In my last post I reviewed the statements of Private Robert Long of the South Carolina militia. Long's statements place him on the right wing of the main line. His statements also indicate that this wing of militia fled shortly after the militia line retreated.
Historians have not recognized an incident of this kind occurring. However, Robert Long is not alone in indicating that such a collapse of the right wing of the main line occurred.
Captain Henry Connelly, who commanded a company of North Carolina state troops wrote that:
"The company which belonged to this applicant was placed under Col Howard, on the extreme right of the division, and this applicant commanded a company in the center. Our company, when just about to catch up our horses which were hid about four hundred paces in the rear of the line of battle, [was attacked by the enemy which] fell upon us with great fury, but we were fortunately relieved by Washington's Legion that hastened to our assistance."
Connelly first places his company on the right wing of the main line ("under Col Howard"), then indicates that his men broke and were overtaken by the British cavalry while in flight. This experience matches those of units in the militia line, but not that of Howard's Continentals or Triplett's Virginians (at least those on the left wing).
British accounts do not describe the right wing of the main line, much less its rout during the battle, but this omission is less significant than it seems. The few extant British accounts of Cowpens are vague in their description of how the Americans were deployed. However, British participants did describe an attack against the main line that can easily be interpreted as breaking the right wing of that line.
Lieutenant Roderick Mackenzie claimed that “the second [American] line, now attacked, made a stout resistance. Captain Ogilvie, with his troop, which did not exceed forty men, was ordered to charge the right flank of the enemy. He cut his way through their line, but, exposed to a heavy fire, and charged at the same time by the whole of Washington's dragoons, was compelled to retreat in confusion.”
Loyalist Alexander Chesney recorded in his journal that “the British Legion… supported by a detachment of the 71st Regt under Major McArthur broke the Riflemen without difficulty.” In other words, Ogilvie's dragoons attacked the American right flank, cut through their line, and broke them without difficulty. This occurred at the same time that the 1st battalion of the 71st Foot was advancing against the right side of the American main line.
The collapse of the right wing, as suggested by the accounts of Long, Connelly, Mackenzie, and Chesney, can be understood as an important event in setting the stage for the climax of the battle. In the words of Lieutenant-Colonel John Eager Howard:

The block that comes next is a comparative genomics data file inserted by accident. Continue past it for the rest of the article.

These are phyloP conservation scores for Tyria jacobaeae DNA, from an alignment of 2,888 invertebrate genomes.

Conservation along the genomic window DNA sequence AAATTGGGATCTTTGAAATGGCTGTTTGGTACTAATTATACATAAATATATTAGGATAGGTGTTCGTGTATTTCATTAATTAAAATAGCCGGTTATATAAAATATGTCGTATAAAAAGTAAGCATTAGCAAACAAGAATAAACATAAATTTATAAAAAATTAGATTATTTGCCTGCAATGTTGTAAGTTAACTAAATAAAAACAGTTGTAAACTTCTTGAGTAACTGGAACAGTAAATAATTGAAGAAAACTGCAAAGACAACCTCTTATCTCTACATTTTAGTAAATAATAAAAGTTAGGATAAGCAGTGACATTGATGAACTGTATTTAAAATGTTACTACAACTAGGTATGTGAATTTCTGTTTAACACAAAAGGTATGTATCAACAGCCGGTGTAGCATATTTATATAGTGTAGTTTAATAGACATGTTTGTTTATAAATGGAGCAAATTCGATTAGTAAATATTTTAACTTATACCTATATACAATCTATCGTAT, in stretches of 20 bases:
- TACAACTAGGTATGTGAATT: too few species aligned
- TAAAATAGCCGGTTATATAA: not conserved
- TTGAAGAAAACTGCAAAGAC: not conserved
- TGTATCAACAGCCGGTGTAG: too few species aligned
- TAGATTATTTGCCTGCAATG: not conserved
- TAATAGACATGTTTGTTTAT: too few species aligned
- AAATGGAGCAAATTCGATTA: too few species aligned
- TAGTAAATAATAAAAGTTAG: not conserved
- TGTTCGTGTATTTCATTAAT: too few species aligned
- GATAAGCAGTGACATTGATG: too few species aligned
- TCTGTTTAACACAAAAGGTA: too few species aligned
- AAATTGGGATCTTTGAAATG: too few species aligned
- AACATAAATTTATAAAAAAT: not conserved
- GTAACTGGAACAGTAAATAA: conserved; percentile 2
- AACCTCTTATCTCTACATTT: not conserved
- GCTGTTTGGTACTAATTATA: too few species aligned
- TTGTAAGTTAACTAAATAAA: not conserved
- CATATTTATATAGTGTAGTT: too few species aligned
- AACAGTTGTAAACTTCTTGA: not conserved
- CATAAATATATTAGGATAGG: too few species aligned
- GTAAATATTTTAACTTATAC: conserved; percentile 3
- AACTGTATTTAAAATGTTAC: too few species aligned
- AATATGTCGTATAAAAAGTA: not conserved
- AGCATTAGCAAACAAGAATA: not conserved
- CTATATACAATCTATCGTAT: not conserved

"[When the British] formed their line they shouted and made a great noise to intimidate, and rushed with bayonets upon the militia who had not time, especially the riflemen to fire a second time. The militia fell into our rear, and part of them fell into the rear of my right flank where they afterwards renewed the action. The british advanced until my regiment commence firing. I soon observed, as I had but about 350 men and the british about 800, that their line extended much further than mine particularly on my right, where they were pressing forward to gain my flank.--To protect that flank, I ordered the company on my right to change its front so as to oppose the enemy on that flank. Whether my orders were not well understood or whether it proceeded from any other cause, in attempting this movement some disorder ensued in this company which rather fell back than faced as I wished them."
Howard did not explicitly describe a collapse of the right wing of the main line. However, a comparison of Howard's account with William Johnson’s history does implicitly indicate he believed that there was a cavalry attack against the militia on his right. Also, the statement that the British "line extended much further than mine particularly on my right," is consistent with his having lost the covering force on his right flank. The loss of this force also helps explain why he felt compelled to refuse his right.
Crisis at Cowpens. Only Howard's Continentals (#4) and Triplett's Virginians (#5) remain in line to stem the British attack. Howard has begun to refuse his right flank (triggering the accidental retreat of the Continental infantry). Scattered elements of the right wing of the main line (#3), and the right (#6) and left (#7) wings of the militia line are attempting to reform in the rear. The militia are protected by the American cavalry (#1 and #2).
An interesting aside is that when accounts of the battle are compared, the only officers mentioned as commanding several militia units on the main line are Major Francis Triplett of Virginia and Colonel Andrew Pickens of South Carolina. Howard pointed out that Triplett commanded on his left. Pickens commanded the front-line militia. If Triplett remained throughout the battle on the left wing of the main line then perhaps no one had overall command of the various units on the right wing. Perhaps this lack of command and control was responsible for the initial incorrect deployment of Hayes' regiment (see The Statements of Private Robert Long) and was also a contributing factor in the collapse of the right wing.
Will Graves transcribed the pension application of Henry Connelly (.pdf).
See The Statements of Private Robert Long for a transcription of his statements.
John Moncure's online history of the battle, The Cowpens Staff Ride and Battlefield Tour, includes a transcription of statements by Howard and Mackenzie.